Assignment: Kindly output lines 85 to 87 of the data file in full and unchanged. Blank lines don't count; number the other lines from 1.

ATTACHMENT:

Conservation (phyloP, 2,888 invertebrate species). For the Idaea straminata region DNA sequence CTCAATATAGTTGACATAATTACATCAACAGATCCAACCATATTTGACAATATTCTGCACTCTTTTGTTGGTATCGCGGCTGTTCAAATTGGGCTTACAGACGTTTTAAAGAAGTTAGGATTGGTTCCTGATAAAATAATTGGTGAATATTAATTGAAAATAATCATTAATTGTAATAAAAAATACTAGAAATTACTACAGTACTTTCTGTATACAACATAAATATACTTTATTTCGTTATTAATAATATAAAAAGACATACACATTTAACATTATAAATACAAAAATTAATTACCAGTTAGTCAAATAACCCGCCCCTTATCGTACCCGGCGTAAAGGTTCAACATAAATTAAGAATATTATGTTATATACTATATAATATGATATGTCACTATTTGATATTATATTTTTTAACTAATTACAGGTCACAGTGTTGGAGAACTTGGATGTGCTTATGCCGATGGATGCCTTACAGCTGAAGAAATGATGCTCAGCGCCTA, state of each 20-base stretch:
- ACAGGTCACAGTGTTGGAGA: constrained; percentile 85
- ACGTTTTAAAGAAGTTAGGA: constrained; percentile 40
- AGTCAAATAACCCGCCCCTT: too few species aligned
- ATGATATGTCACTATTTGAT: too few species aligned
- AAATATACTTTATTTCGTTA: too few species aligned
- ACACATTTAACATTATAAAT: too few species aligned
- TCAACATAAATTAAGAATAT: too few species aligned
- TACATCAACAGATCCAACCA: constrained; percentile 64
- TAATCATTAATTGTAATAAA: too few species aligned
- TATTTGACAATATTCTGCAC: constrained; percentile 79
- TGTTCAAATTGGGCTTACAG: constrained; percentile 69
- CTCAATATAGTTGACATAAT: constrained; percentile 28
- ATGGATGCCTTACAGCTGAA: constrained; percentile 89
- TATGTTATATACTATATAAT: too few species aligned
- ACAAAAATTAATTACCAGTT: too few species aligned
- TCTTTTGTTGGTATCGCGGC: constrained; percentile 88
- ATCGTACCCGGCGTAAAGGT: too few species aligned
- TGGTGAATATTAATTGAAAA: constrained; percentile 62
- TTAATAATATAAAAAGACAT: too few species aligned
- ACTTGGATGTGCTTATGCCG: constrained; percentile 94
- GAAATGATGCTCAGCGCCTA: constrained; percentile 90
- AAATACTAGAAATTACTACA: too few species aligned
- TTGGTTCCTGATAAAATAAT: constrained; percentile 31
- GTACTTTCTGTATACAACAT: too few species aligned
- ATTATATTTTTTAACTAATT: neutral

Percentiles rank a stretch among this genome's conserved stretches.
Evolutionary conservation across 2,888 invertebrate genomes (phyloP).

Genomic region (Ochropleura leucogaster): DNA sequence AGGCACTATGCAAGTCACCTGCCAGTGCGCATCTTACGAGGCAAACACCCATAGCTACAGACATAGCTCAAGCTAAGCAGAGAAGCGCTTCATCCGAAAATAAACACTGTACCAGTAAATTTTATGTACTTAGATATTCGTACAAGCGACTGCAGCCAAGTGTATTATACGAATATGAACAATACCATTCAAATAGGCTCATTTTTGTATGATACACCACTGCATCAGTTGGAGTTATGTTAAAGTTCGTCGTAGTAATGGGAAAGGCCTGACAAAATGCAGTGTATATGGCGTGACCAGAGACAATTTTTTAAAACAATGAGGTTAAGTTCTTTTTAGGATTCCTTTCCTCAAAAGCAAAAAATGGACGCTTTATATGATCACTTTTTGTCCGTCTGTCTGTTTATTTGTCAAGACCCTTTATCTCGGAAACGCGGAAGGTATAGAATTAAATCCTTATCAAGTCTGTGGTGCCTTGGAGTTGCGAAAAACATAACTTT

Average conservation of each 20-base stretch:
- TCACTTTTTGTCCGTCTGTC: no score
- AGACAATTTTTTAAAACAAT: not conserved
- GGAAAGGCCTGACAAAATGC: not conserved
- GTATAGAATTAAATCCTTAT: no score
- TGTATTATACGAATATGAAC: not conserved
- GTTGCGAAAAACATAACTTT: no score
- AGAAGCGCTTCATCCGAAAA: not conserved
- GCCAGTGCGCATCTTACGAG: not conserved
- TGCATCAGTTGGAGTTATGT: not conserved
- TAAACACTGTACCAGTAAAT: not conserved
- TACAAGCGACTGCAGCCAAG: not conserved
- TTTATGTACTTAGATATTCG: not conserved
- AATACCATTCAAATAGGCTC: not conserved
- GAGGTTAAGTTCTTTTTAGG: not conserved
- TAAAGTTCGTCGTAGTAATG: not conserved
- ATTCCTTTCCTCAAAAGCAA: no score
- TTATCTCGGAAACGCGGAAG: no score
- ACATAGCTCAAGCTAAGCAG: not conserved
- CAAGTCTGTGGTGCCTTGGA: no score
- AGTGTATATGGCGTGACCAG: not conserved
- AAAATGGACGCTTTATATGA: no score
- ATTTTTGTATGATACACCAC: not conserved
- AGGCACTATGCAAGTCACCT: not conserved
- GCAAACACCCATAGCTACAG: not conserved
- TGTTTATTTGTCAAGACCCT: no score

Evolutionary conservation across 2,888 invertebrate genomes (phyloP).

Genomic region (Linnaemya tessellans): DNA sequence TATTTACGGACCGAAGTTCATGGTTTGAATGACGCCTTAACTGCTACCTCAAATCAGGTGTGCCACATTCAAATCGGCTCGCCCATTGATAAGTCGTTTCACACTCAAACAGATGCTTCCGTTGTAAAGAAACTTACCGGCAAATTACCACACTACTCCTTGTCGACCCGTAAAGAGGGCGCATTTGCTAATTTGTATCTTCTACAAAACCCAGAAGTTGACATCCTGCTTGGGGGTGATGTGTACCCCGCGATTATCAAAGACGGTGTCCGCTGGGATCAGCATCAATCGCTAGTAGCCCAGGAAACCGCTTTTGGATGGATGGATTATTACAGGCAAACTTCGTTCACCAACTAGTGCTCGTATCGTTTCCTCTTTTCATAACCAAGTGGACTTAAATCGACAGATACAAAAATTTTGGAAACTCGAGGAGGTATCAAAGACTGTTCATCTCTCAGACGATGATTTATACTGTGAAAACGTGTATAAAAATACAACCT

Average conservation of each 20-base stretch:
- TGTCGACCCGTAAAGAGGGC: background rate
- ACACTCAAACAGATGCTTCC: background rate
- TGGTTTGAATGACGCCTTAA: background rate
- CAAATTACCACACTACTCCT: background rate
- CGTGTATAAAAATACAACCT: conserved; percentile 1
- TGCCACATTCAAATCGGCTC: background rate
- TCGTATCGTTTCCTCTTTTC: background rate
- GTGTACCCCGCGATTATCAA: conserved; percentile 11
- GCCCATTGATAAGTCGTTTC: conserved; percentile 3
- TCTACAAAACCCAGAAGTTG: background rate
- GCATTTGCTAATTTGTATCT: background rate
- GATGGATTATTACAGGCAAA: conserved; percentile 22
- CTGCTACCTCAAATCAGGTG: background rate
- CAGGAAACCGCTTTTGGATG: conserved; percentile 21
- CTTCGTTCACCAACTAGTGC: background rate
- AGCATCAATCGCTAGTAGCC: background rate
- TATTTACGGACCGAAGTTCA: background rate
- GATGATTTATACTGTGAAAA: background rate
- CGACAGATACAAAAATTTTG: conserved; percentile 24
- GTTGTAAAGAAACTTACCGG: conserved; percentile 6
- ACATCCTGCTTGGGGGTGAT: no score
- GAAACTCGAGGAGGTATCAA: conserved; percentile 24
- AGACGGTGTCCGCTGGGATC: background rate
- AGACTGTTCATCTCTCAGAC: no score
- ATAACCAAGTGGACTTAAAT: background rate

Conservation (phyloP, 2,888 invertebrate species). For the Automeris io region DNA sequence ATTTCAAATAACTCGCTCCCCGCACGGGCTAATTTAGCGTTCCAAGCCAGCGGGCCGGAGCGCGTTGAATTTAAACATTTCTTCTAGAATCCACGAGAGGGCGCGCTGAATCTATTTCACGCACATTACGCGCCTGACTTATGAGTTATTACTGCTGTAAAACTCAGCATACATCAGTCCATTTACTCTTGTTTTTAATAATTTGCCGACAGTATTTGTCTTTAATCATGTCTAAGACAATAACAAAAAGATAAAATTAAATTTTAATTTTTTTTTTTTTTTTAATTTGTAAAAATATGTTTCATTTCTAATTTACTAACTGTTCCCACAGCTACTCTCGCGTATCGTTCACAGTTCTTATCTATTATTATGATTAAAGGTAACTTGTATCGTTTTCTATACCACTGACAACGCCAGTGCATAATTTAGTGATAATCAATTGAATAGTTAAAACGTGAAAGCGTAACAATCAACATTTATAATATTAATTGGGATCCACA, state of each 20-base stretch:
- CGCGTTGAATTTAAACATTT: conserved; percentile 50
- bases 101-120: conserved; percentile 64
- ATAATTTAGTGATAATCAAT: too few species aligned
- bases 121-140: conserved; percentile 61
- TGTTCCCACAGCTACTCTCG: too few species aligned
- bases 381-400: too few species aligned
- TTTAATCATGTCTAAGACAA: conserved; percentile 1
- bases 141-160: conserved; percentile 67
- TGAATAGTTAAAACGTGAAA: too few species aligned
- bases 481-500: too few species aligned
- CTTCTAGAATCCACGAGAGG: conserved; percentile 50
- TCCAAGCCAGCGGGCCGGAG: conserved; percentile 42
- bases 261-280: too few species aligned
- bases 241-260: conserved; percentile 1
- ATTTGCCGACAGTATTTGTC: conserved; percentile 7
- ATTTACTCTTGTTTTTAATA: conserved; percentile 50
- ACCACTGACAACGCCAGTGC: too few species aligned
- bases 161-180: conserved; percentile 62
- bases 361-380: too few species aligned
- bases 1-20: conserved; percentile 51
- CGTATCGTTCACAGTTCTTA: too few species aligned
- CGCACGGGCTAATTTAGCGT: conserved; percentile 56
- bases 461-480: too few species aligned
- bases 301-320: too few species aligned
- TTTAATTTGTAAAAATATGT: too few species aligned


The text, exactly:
- CGCGTTGAATTTAAACATTT: conserved; percentile 50
- bases 101-120: conserved; percentile 64
- ATAATTTAGTGATAATCAAT: too few species aligned